Monday, September 30, 2013

To Edit or Not to Edit...

“I don’t strike out much. I write on... I do one draft. I do the editing in my head first. I very seldom change paragraphs and things around. I’ve heard that it’s very useful for people who do move things about to have a computer, but it wouldn’t suit me because I just write on.”
That quote is from Muriel Spark—-prolific, English author of biographies and novels, a great Dame who died in 2006 at the age of 88. What an organized mind she must have had to be able to edit before setting pencil to paper! She also maintained a stubborn writing process. She did all of her writing with specific pencils in notebooks she ordered specially from an Edinburgh stationer. If only we could all have such willpower and confidence.
I attended the Southern California Writers Conference this month, where I gave a workshop on editing. Not the kind you do in your head but the other kind. I like the setting of a workshop because it allows me to share ideas but I always come away with information for myself too. Writers have many different methods, unique strengths and weaknesses, and processes that range from disciplined to haphazard. But we were in agreement about the difficulties of editing. How do you gain the subjectivity you need to be ruthless with your own work? Where do you begin in the process, when the task seems so daunting? How can you cut big swaths of your most evocative and heartfelt scribbles?
I have no definite answers. It helps me to separate tasks and keep the writing far from the editing. During the process of writing, it often feels like I’m repeating the same imagery, the same phrases. It’s difficult to ascertain things like pace and progress. So I’m always pleased during a re-read when it seems to make any sense at all. Sometimes, I’m even very, very happy when I read for the first time. But that’s delusional and probably means I need to put it away for several months while I regain my grip on reality, right? Just this morning, I re-read something I wrote and while it had some glimmers of hope, I was apparently having a real issue with verb tense that day. She had done this or that, while he did it, and I felt the need to review some basic rules of grammar.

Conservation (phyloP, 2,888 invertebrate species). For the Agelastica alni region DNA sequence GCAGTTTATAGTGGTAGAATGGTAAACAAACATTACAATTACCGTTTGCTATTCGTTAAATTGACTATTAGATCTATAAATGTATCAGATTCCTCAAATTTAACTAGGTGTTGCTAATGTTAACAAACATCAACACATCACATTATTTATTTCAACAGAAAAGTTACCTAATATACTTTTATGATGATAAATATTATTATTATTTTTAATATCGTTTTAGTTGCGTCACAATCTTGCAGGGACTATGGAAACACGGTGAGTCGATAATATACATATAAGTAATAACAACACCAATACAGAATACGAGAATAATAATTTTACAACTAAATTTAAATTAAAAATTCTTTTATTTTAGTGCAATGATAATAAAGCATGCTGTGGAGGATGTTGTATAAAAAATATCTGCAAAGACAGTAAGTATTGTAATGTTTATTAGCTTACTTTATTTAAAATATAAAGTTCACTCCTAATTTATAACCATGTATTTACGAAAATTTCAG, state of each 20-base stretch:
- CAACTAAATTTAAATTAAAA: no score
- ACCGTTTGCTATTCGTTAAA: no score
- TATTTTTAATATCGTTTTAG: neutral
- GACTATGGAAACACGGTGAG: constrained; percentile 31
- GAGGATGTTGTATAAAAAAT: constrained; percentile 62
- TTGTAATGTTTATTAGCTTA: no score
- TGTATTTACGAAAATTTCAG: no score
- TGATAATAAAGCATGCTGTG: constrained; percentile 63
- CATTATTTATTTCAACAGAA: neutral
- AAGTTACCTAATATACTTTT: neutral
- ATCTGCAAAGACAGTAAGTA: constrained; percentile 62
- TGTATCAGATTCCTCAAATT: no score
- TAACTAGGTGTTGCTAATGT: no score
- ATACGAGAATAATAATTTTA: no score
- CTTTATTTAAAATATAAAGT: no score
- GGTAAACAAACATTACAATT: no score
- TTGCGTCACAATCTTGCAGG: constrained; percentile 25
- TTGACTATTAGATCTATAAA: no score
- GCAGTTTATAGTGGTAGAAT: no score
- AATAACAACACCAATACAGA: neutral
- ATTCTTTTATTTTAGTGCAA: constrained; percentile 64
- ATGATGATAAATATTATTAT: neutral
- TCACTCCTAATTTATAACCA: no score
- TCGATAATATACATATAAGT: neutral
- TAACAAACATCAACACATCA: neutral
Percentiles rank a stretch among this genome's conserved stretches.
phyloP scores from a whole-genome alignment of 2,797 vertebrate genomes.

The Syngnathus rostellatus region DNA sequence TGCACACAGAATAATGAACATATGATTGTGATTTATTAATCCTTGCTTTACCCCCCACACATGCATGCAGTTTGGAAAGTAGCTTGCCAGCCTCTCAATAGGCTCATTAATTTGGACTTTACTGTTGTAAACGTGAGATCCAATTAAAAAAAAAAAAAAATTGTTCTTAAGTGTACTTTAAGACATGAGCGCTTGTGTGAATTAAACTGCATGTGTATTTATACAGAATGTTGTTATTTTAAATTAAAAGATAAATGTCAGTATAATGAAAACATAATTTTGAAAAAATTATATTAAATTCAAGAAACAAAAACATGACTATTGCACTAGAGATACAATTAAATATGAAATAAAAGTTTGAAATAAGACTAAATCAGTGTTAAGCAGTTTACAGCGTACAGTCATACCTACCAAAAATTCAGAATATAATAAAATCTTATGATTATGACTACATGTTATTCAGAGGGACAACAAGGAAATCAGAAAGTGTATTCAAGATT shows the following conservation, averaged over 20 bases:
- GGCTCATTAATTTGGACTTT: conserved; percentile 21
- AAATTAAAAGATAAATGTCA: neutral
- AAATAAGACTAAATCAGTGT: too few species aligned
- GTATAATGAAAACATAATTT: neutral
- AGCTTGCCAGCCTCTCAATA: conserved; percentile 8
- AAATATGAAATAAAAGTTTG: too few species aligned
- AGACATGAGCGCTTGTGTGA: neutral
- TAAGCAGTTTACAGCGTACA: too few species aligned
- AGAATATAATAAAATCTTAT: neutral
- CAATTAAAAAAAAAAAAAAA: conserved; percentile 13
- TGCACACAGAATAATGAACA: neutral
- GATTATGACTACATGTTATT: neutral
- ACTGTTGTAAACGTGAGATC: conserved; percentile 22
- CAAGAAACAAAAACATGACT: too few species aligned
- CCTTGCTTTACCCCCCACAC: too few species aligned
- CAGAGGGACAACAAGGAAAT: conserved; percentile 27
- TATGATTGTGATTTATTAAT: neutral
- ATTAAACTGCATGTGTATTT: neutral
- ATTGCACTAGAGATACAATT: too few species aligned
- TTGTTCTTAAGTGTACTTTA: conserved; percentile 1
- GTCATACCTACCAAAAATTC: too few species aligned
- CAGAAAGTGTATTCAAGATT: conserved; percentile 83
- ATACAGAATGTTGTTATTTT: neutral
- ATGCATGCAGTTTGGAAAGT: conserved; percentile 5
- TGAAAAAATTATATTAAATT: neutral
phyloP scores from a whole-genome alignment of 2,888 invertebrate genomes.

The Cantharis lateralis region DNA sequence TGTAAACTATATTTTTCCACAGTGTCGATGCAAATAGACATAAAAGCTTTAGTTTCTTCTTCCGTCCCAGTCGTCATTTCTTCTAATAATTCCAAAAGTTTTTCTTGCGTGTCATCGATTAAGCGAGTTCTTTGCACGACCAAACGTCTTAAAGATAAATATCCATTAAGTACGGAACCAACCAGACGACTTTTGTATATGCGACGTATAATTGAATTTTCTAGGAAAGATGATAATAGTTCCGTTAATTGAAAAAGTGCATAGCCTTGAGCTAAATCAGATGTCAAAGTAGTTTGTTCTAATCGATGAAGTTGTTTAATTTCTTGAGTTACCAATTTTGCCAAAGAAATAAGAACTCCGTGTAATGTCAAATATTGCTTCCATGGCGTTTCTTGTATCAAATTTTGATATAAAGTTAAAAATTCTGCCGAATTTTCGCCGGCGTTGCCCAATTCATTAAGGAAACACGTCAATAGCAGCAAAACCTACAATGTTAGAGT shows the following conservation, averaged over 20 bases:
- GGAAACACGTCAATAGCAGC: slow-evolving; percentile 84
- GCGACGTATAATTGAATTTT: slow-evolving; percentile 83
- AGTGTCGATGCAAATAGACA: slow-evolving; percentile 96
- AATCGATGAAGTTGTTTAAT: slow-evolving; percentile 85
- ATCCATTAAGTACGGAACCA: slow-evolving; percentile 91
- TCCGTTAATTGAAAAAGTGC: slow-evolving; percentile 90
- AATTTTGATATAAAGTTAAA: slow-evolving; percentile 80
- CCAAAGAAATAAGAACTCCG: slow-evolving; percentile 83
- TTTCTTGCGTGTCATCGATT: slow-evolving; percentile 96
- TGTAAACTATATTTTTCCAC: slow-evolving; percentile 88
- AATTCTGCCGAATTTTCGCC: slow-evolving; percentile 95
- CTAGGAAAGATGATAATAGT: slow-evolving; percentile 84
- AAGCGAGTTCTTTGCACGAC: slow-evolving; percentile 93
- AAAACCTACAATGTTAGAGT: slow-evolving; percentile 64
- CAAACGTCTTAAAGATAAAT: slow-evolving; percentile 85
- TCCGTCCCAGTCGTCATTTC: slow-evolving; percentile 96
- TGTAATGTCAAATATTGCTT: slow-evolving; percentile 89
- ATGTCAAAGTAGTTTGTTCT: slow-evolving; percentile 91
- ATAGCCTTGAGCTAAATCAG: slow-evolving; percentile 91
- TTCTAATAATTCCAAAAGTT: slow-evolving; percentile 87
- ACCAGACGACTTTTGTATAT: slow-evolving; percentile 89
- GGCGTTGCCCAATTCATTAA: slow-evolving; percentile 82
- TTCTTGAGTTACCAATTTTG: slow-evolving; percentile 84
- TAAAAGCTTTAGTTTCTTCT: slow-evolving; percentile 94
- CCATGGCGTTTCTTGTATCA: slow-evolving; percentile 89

Not a good day for editing, today. Best to “write on.” Save the scrutiny for another day and just keep going.

Wednesday, September 18, 2013

Who Do You Think You Are?

There’s a song being played on the “Hits” pop station I’m forced to listen to when my kids are along for the ride (almost always). It’s called “American Girl” and it’s sung by Bonnie McKee. The opening lyrics include this:
“We talked about our dreams and how we would show ‘em all,”
and it got me thinking about John Adams and the American Revolution (as these things do), and I wondered which “’em” McKee’s talking about. Who did a California-born white girl who attended a private school in Seattle and had her first recording contract at age 16 have to “show” anyway, and where did she get this antagonistic attitude? Obviously, in the case of Adams and his revolutionary counterparts, the initial “’em” was England, dominator and unfair taxer of tea, and later, “’em” would be France, the Netherlands—anyone who needed to be showed that we were, in fact, a country and perhaps an eventual power to be reckoned with.*

Later in "American Girl," McKee sings about “taking over the world”—again, I’m unclear exactly how she means this but I’m pretty sure it has to do with money and the Billboard charts. Are we all born with a chip on our shoulder, this distinctly American, underdog persona that manifests as a need to prove worth or dominance? This seems to be a common complaint by non-Americans, our sense of entitlement. Does it help to think that it comes from an insecure place?